• "Dear Fahrenheit 451 — Love and Heartbreak in the Stacks": by Annie Spence. Flatiron Books, New York. Copyright 2017. 244 pages.
This book is 244 pages of spunk.
The subtitle, "A Librarian’s Love Letters and Breakup Notes to the Books in Her Life," explains it perfectly. Most of the pages are letters to the books she has met throughout life, from hand-me-downs, to library selections, or books she has bumped into at parties or bathrooms.
This book was like rummaging through your parents' basement and finding a box of letters they had written to each other throughout their lives with all the intimate, sometimes dirty details that come along with 50 years of marriage. It is hilarious, sweet, gross at times, but most of it is “amazeballs.”
The word art throughout, from “moony goony nonsense” to “pen puke,” is so expressive. The book addresses all genres within the 60-plus letters, which could be used as a personal reading list with more than 100 books mentioned. The book finishes with Special Subjects like, Excuses to Tell Your Friends So You Can Stay Home with Your Books, How to Turn your Lover into a Reader, and Blind Date: Good Books with Bad Covers, just to name a few.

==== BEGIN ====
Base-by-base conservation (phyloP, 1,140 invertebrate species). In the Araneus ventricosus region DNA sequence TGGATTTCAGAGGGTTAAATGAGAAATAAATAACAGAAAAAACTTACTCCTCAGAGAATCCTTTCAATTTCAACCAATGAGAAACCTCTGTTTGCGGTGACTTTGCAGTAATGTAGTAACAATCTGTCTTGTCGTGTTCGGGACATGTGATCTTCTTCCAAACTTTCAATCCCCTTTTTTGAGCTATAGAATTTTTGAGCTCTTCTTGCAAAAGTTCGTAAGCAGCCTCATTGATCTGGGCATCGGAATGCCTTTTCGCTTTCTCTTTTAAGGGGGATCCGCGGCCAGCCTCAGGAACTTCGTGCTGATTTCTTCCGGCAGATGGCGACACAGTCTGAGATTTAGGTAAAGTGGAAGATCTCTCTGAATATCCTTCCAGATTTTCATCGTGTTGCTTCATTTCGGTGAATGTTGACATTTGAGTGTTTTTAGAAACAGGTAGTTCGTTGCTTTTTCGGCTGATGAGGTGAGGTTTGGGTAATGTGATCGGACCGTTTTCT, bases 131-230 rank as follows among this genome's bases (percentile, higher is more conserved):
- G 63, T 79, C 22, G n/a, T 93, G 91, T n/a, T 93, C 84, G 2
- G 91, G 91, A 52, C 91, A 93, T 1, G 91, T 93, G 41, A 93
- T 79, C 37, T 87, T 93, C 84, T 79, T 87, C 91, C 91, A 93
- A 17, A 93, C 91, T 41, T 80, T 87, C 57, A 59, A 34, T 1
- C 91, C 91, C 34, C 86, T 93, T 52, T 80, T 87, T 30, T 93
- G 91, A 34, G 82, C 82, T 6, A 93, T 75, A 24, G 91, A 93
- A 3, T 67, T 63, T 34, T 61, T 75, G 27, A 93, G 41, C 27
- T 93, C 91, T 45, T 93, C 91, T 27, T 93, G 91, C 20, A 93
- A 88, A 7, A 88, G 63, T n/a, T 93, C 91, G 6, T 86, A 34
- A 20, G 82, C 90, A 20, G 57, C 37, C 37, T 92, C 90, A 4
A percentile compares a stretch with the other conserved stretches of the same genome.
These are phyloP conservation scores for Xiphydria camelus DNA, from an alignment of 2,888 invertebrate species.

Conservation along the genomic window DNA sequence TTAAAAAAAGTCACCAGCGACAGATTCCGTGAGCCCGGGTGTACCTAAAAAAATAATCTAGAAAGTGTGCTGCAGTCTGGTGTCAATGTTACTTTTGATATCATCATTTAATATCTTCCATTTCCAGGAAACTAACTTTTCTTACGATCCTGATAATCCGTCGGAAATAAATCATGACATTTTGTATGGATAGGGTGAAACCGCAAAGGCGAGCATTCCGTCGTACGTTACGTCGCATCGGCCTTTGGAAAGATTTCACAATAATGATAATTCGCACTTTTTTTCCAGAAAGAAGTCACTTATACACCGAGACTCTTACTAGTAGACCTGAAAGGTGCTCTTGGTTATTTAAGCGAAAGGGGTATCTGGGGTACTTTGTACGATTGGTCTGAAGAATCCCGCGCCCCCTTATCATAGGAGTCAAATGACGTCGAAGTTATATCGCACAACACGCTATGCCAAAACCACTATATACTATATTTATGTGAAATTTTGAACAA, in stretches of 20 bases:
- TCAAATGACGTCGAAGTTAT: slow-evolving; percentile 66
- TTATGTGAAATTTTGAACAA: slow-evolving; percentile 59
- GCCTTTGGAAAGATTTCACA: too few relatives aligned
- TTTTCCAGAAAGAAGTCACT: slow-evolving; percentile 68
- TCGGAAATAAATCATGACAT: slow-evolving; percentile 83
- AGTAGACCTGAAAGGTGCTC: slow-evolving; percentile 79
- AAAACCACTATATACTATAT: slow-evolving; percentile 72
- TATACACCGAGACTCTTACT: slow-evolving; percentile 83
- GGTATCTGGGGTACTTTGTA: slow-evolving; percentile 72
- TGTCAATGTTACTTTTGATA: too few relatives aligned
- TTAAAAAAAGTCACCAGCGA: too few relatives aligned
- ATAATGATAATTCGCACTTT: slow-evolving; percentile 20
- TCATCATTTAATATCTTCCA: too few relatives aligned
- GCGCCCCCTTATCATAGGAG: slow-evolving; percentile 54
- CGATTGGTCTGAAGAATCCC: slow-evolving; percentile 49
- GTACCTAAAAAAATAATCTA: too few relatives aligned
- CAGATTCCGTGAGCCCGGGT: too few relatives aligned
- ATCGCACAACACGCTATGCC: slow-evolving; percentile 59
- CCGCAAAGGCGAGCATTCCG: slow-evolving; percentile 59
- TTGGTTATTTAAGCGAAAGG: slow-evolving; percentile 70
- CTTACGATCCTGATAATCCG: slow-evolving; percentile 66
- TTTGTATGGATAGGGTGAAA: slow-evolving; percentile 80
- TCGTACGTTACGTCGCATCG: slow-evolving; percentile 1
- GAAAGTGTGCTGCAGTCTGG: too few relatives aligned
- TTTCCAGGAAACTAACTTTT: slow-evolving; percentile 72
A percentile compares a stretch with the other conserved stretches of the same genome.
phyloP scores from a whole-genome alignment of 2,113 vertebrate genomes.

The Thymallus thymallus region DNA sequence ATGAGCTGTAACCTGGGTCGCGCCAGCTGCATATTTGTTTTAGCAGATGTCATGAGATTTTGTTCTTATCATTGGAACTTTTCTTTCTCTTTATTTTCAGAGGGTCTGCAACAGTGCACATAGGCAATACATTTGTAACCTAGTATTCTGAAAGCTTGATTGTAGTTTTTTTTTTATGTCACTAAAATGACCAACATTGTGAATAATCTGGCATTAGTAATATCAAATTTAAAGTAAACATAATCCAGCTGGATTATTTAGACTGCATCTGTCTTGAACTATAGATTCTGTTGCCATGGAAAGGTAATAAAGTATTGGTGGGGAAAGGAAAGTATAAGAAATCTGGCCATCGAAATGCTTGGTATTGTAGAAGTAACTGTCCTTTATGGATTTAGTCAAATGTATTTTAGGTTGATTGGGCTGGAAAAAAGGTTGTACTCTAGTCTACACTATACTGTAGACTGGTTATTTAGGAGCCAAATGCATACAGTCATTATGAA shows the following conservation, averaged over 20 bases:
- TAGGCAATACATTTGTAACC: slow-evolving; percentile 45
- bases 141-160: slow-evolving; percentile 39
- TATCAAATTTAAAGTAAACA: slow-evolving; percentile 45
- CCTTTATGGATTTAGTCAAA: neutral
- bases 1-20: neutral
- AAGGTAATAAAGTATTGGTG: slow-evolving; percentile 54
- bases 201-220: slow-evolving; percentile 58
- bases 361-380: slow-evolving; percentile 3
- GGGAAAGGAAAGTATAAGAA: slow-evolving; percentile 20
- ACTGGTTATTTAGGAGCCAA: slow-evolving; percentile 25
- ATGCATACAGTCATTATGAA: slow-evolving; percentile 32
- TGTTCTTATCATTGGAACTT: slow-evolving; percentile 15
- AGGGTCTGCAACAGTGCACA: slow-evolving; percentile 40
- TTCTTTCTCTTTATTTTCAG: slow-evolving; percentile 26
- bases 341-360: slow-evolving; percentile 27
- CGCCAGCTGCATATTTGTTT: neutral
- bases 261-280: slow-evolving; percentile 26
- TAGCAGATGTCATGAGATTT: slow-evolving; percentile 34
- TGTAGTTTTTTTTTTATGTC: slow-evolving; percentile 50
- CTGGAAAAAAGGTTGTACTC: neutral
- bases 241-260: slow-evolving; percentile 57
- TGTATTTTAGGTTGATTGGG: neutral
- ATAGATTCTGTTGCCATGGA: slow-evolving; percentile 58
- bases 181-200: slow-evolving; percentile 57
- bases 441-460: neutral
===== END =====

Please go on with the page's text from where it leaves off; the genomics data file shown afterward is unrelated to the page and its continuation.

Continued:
The letter to "The Time Travelers Wife" by Audrey Niffenegger made me nostalgic for a book I loved in my early twenties and now cannot wait to reread because of the renewed love the author expressed after having a family of her own. The letter to "Misery" by Stephen King sounds too intense, therefore it has been moved to the Maybe Read Someday List. Not to say that everyone will agree with all the break-up letters — I cannot mention mine for fear of judgment by my peers, but I still respect these.
I got so comfortable with this book that I almost dog-eared pages to re-read "The One-Hour Orgasm" to my husband. I made a fool of myself at a Mexican restaurant, laughing hysterically while reading the letter to "Better Homes and Gardens Dieting for One" and other letters.
As a librarian, this book gets me. Librarians love and loathe weeding, questioning how some books lasted this long or getting rid of books that have a special place in our hearts, the loss is palpable. All books should be as fun as this, then book ordering would be at the top of our priority lists. This book can grasp the interest of anyone and get them excited to read. Most of all, “Dear Fahrenheit 451” will make readers love the library more than they already do.
Librarians, patrons, and the books make the library a place that should be revered in our culture and visited by all. I want to keep this book at home, but I know it must be shared with the world.
Alexis Littell is the Branch Manager of the North Park Library. She can be reached at 336-226-7185 or email@example.com.